Published 24th May 2023

An impressive new piece of art celebrating the world’s first-ever Western film is set to be installed – right here in Blackburn!

In 1994 an extraordinary archive of Edwardian films was discovered in the basement of a shop in Northgate.

The internationally-important Mitchell & Kenyon films have since become an essential archive in understanding the evolution of British Cinema.

While studying them in 2019, critically acclaimed artist, writer and lecturer, Jamie Holman discovered a short clip called ‘Kidnapping by Indians’ and the date on the film indicated that it was the world’s first Western.

Now, its historic and cultural significance is set to be celebrated with the new artwork boasting 40 pewter arrows that will look like they’ve been fired into a wall.

Jamie Holman, Chair of The National Festival of Making, said:

“We have a rich and diverse cultural heritage in Blackburn with Darwen as a consequence of our industrial heritage, which includes the founding of the football league, mill poetry, painting and music.

“We knew that Mitchell and Kenyon were important filmmakers, but we are proud to commemorate that the world’s first Western was made here in the town centre.

“It’s an extraordinary story that I am proud to tell on their behalf.”

Mitchell & Kenyon, one of the largest British film companies in the 1900s, had two premises in the Blackburn town centre – 21 King Street and 40 Northgate.

It’s believed that they showed their first ever film at the shop in Northgate with the silent, black and white show reel capturing a bustling Blackburn Market.

It’s now home to Family Bargains which, alongside its neighbour Baileys Jewellers, has recently undergone an impressive shop front transformation as part of the Blakey Moor Townscape Heritage Project.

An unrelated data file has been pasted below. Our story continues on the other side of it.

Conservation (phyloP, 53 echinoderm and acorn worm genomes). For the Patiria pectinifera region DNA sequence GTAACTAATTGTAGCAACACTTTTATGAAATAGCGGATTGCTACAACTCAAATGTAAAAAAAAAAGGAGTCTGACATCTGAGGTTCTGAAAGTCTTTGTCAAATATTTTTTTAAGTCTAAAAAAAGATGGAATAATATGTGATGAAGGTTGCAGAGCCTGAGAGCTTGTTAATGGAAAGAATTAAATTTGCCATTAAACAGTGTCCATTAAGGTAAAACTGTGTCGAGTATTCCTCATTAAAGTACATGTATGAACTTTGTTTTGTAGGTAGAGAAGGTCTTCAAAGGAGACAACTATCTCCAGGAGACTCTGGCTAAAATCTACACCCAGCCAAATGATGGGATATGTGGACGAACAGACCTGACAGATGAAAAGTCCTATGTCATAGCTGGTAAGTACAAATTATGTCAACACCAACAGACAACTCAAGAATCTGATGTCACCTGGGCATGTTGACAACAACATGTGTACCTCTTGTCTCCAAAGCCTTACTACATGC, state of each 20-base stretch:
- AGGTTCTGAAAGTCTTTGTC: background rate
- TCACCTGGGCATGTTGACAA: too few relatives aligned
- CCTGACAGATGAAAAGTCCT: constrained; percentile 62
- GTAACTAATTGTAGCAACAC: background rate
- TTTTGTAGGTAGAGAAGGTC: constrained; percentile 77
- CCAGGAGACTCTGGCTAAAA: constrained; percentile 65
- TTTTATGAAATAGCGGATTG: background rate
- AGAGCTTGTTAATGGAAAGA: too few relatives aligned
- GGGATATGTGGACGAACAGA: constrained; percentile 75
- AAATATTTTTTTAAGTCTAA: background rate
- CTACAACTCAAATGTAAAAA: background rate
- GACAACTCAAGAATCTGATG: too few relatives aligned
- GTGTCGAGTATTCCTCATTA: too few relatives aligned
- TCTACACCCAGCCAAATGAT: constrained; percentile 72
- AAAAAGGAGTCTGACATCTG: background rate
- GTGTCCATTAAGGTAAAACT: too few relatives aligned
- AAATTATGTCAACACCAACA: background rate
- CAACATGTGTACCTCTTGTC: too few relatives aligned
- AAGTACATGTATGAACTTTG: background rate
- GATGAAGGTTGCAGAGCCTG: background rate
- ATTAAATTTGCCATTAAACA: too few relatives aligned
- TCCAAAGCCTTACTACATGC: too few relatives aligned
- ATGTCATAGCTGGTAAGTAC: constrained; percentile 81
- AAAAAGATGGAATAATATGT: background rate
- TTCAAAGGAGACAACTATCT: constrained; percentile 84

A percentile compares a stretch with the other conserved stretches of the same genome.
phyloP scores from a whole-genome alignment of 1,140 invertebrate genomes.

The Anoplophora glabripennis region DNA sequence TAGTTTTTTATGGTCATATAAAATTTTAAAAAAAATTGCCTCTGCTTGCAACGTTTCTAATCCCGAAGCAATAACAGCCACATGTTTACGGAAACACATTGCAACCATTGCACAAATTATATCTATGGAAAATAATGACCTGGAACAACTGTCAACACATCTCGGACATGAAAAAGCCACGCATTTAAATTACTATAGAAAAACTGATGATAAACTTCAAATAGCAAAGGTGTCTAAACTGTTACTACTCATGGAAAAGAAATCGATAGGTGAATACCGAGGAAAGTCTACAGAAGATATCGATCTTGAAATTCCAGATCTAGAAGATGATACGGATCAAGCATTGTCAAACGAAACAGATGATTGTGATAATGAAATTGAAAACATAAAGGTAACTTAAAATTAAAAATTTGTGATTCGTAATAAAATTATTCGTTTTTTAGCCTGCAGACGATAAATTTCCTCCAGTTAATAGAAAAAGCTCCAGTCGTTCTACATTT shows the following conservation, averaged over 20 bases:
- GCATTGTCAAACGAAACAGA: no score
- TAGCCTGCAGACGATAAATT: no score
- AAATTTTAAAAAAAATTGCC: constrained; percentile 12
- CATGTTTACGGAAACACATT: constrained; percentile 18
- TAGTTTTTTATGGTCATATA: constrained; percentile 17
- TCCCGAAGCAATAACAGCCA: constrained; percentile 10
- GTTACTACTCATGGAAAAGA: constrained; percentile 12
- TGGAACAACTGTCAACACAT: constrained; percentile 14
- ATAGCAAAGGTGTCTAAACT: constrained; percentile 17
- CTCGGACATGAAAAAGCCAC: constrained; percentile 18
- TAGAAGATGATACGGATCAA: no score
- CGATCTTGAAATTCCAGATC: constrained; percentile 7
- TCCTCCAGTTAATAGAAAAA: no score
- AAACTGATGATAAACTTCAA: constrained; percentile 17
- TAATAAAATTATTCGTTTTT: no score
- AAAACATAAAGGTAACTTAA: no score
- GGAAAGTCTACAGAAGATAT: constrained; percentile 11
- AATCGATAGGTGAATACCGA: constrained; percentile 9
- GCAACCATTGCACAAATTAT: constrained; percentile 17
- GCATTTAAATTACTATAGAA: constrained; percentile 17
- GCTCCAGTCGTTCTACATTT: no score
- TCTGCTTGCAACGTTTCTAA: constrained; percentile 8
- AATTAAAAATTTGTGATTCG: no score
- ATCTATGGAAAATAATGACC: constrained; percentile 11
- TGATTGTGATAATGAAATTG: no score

And, it’s there where the new artwork is set to be installed on the gable end of the terrace of Victorian buildings.

Councillor Phil Riley, Leader of Blackburn with Darwen Council, said:

“What a huge surprise that the first ever Western was filmed right here in Blackburn!

“The back story is fascinating too, with the black and white film featuring mill workers in 1899. This was the starting point of what would become a key Hollywood genre.

“Jamie has worked incredibly hard to highlight the importance of Mitchell & Kenyon – pioneering filmmakers from our town – and I’m looking forward to seeing this new artwork installed.

“It’ll be a lasting feature and a real talking point in the town.”

The 40 pewter arrows have been cast by community groups and volunteers with help from Jamie and specialist artist, Ella Mackintosh.

A planning application will now be submitted for the artwork, which subject to planning approval, is expected to be unveiled at a special event in June.

The project has been funded by Arts Council England with support from the British Textile Biennial, Blackburn with Darwen Borough Council’s Townscape Heritage Fund, Blackburn Museum and Art Gallery and through the UK Government’s UK Shared Prosperity Fund.

You can watch Kidnapping by Indians on YouTube by clicking here.

Mitchell & Kenyon and the first Western

The firm of Mitchell and Kenyon, founded in Blackburn in 1897 by Sagar Mitchell and James Kenyon, released films under the trade name of Norden and were one of the largest British film companies in the 1900s, producing a mixture of topicals, fiction and ‘fake’ war films.

The company had premises at 21 King Street and 40 Northgate until 1913 when their business went bust.

Until recently, the company was more famous for their dramatised war films.

However, the discovery of 800 negatives containing 28 hours of footage in the premises of their original Northgate shop in 1994 has led to a major revaluation of their contribution to film making in the United Kingdom.

These internationally important films have now become an essential archive in understanding the evolution of British Cinema.

In 2019, artist Jamie Holman encountered a short clip titled ‘Kidnapping by Indians’ and the date on the film indicated that this was the world’s first Western. This short, naive film which features Mill Workers in Blackburn in 1899, is now recognised by the BFI as the starting point of what would become Hollywood and cinema as we now know it.

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